Many students, when asked that question, probably think that computer science is a desirable career – but also envision computer scientists as geeky, glasses-wearing, white men. That’s according to new research released by Google and Gallup, based on a multi-year survey of parents, students, and teachers.
These stereotypes enforce dangerous assumptions in American culture – that STEM fields such as computer science are reserved for the privileged few. It’s up to the business community to change that perception and encourage more involvement in computer science from girls, African Americans, and Hispanic students. This is necessary because it’s the right thing to do – and because getting computer science skills into the hands of all kids will help better prepare them for the state’s high paying, in-demand jobs.
In Colorado, software developers, for example, make, on average, anywhere between about $90,000-$100,000 a year. Web developers, who make a beginning salary of just under $65,000 a year, need those skills and just an associate’s degree for many entry-level positions. (2015 Skills for Jobs Report, Colorado Department of Higher Education).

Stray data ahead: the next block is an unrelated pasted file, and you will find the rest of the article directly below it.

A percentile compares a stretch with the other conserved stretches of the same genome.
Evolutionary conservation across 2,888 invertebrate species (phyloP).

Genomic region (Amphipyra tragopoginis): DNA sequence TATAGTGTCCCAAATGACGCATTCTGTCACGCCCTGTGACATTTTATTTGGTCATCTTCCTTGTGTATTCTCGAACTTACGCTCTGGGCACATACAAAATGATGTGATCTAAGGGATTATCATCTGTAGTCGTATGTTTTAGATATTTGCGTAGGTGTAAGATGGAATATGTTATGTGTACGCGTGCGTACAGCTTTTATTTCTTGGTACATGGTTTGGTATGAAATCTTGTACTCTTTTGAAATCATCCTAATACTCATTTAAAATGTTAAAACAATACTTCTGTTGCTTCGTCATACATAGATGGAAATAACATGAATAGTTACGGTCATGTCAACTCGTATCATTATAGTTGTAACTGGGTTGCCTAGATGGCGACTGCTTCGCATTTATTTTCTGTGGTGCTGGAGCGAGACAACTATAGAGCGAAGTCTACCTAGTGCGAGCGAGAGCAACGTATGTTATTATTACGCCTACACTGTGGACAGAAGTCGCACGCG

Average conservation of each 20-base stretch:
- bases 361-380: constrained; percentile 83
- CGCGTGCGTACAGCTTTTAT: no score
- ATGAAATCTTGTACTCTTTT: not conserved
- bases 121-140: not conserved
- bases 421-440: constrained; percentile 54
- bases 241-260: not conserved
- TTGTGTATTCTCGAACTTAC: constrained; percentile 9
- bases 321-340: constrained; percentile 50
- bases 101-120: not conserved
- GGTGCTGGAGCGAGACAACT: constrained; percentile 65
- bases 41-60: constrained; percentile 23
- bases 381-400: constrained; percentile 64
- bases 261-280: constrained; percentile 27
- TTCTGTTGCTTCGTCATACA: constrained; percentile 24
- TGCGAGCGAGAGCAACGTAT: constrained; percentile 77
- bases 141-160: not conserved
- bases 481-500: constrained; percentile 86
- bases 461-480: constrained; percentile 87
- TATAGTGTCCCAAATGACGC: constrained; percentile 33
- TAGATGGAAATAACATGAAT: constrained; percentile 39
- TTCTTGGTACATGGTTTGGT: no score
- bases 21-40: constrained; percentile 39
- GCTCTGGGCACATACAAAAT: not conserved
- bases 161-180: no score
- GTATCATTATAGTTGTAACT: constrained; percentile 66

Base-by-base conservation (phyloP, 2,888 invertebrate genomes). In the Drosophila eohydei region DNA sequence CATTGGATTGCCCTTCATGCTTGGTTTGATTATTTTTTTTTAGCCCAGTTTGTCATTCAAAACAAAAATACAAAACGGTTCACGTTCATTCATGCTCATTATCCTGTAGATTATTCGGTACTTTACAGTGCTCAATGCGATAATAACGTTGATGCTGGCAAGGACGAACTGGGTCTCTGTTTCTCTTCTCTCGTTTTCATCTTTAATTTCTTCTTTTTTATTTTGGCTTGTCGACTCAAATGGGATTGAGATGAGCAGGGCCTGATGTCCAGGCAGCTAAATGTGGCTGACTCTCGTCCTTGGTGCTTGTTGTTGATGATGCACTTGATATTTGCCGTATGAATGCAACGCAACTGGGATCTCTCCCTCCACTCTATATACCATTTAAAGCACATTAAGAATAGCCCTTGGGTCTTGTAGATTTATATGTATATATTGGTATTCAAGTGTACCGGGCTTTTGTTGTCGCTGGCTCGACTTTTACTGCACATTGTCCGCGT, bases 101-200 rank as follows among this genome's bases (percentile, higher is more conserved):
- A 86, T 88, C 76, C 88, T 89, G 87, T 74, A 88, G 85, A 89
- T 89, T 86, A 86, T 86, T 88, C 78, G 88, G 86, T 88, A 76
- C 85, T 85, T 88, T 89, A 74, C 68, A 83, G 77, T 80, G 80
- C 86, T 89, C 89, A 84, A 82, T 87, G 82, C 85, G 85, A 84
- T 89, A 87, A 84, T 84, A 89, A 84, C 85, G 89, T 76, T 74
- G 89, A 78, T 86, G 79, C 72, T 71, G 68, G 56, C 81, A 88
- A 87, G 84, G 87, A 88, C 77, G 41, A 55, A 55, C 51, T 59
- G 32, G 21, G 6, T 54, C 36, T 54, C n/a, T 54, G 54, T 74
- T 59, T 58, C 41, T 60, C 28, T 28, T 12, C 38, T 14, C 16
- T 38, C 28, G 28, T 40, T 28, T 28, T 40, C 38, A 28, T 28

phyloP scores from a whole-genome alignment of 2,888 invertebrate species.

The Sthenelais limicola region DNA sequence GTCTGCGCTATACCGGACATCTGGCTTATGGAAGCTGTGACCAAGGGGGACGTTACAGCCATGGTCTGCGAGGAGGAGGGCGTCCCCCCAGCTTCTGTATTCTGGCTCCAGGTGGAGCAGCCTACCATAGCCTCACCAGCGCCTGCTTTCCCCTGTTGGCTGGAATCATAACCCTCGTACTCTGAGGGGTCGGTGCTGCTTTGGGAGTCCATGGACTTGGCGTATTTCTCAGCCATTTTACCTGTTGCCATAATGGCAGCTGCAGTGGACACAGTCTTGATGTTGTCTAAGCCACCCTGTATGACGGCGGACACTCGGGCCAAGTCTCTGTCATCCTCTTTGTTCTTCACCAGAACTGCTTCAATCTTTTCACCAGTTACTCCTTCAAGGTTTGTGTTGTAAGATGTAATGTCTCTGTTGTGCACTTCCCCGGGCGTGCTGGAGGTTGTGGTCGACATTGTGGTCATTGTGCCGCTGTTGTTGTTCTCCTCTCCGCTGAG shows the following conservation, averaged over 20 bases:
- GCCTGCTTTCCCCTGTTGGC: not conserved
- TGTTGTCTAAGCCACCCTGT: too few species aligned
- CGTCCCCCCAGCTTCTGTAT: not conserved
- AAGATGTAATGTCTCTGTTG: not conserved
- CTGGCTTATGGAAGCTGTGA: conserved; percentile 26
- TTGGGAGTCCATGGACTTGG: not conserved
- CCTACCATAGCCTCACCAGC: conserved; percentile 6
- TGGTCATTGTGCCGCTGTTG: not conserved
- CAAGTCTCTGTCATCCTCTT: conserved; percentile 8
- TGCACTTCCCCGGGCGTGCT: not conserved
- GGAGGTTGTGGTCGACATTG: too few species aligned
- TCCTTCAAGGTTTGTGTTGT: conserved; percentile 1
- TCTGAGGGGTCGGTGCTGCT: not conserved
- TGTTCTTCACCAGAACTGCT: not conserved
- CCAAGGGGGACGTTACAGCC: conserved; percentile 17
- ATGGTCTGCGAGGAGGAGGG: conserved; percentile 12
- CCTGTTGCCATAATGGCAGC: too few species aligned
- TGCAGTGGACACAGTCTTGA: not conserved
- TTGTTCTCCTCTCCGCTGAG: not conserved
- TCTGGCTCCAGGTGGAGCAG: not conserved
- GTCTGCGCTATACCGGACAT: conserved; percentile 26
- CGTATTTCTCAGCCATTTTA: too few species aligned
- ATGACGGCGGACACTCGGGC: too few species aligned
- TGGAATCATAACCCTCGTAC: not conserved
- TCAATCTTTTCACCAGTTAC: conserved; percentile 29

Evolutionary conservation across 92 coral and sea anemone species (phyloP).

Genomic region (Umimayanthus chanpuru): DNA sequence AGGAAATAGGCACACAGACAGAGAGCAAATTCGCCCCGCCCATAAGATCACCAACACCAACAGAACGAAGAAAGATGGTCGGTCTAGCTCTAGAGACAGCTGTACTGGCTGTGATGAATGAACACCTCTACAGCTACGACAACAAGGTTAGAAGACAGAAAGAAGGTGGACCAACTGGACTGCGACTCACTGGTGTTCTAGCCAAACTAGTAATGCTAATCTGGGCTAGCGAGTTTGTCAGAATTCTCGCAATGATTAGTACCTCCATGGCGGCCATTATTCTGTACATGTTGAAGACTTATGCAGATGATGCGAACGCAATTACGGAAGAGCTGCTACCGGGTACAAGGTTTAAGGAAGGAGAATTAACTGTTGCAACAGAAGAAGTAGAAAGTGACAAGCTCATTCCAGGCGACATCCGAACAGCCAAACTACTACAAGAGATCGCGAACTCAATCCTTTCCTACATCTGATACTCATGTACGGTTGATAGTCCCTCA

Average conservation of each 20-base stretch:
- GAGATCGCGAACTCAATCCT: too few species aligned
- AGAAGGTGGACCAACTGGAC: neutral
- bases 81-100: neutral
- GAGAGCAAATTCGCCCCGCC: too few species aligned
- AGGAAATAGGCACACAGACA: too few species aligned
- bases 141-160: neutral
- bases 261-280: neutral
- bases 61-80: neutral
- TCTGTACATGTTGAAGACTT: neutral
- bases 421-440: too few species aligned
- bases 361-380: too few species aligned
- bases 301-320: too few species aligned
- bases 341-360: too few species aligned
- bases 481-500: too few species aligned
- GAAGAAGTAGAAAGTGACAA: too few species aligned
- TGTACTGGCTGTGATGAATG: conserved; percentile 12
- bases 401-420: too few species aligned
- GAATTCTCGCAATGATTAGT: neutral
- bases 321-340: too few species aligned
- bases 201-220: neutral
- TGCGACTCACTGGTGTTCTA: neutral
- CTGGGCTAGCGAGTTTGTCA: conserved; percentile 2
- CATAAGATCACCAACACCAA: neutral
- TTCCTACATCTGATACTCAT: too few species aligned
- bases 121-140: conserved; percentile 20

So how can Colorado improve the image of computer science for these students? One answer: provide lots of opportunities to learn, whether in the classroom, as a part of a club, or in a summer camp. An earlier Google survey found that girls, for example, just needed exposure to computer science – any computer science – and they were more likely to pursue the subject as a degree.
Business leaders know that though experience is important, it’s the quality of those experiences that is paramount. So for girls and unrepresented students in Colorado, schools must provide opportunities to learn that are linked to skills in the real world and that are taught by a quality instructor. A child’s teacher is the number one factor in their school success, and that principle should be applied here too. Public K-12 programs need highly qualified teachers in computer science – a job that should be incentivized for anyone committed to this critical discipline.
These are just some of the steps that Colorado needs to take so that, when asked “Do you want to be a computer scientist when you grow up?” all kids envision that person looks a little something like them.